(Sorry, honestly thought I had set this to post.)
Relatively quiet week at my mathematics blog, with the usual comics posts and one stray bit of reading post. Don't worry; it's inspired me to write something as a follow-up. To see what I'm going to have a follow-up to, why not try some of these:
Also, are you informed about What's Going On In Gasoline Alley? You can be! It takes maybe a thousand words to catch up on three months' worth of searching for the heartbroken Rufus. Had enough beauty shots of pinball machines? Me neither. I used the Sunday of my work trip last year to get to the Silverball Museum in Asbury Park. Here's how the place looked.
In the dark grey skies of an overcase December afternoon the Silverball Museum's lights don't make it look the least like the evil corporate overlords of a dystopian yet very 80s future.
Looking north along the boardwalk from outside the Silverball Museum. It looks cold, to me, but that might just be my memories of the way the place felt and how I worried that I ought to be back home with our pet rabbit instead.
Looking east along the boardwalk into the grey Atlantic shore. I don't know how much the fence does to stave off winter storms stealing away the beach, but the beach was there when we visited in summer, at least.
View of the Asbury Park Convention Center; you an see the tree set up inside. Fun fact: if you wander the length and breadth of the convention center you have a 20 percent chance of seeing Bruce Springsteen, even if it's only his spectral presence manifested by the expectations of Jersey Shore residents and he's off performing in London or something.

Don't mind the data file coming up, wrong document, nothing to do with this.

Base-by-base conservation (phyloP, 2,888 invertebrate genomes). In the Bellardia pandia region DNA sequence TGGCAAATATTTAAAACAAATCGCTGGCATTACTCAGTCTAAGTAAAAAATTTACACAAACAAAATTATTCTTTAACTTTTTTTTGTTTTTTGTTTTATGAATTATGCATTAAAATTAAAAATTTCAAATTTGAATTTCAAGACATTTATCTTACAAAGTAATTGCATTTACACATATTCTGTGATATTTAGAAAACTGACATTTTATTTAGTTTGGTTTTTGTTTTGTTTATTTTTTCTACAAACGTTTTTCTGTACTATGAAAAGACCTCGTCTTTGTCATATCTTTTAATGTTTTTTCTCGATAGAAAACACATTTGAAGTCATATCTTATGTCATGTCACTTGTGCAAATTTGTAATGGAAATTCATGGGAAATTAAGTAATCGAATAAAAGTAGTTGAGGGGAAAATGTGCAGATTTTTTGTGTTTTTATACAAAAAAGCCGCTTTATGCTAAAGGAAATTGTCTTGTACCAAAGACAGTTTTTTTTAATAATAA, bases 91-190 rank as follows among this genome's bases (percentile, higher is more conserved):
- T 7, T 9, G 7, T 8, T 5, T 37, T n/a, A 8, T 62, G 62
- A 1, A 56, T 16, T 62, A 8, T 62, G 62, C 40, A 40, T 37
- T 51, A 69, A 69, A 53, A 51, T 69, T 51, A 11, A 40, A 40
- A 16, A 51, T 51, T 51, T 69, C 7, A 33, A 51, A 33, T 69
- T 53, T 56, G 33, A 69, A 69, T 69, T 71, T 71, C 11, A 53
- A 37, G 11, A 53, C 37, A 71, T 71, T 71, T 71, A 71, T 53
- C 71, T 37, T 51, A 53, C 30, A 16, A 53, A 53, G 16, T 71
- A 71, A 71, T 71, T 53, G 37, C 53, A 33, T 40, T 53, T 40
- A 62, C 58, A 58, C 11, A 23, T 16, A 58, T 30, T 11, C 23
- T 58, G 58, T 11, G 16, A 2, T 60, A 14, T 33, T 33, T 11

So here, finally, a look inside the actual Silverball Museum and its first row of games. It leads off, naturally, with FunHouse, this model featuring an over-caffeinated Rudy staring directly into your soul. Howdy, Biff.
South wall along the Silverball Museum, and the games that are off past FunHouse and The Shadow and Road Show above. It isn't quite a review of the games I learned to love pinball on --- I never saw a Scared Stiff or a Cirqus Voltaire until this decade, for example --- but most of this row is stuff I played in the 90s when I was learning to love the game.
Backglass for Silverball Mania, an early solid state game themed to the idea of ``why not have everybody be shiny liquid metal''? And like a dozen years before Terminator 2 invented liquid metal, all right? If you prowl around the game you discover there's a lot of people and different body types, including some wizened old men with beards and stuff. Don't worry. All the liquid metal women are young-looking, if I'm not mistaken.
One of the rows of solid-state games at the Silverball Museum. Evel Knievel, sadly, came out like two years too early to have ramps, which has to be one of the great shames of pinball timing.
Trivia: One scheme of counting the dates, popular in Italy in the Middle Ages, was the ``Bologna custom''. It counted dates from the first to the middle of the month, and then began counting backwards toward the last day of the moth. Source: The Calendar: The 5000-Year Struggle to Align the Clock and the Heavens --- and What Happened to the Missing Ten Days, David Ewing Duncan.
Currently Reading: Voodoo Histories: The Role of the Conspiracy Theory in Shaping Modern History, David Aaronovitch.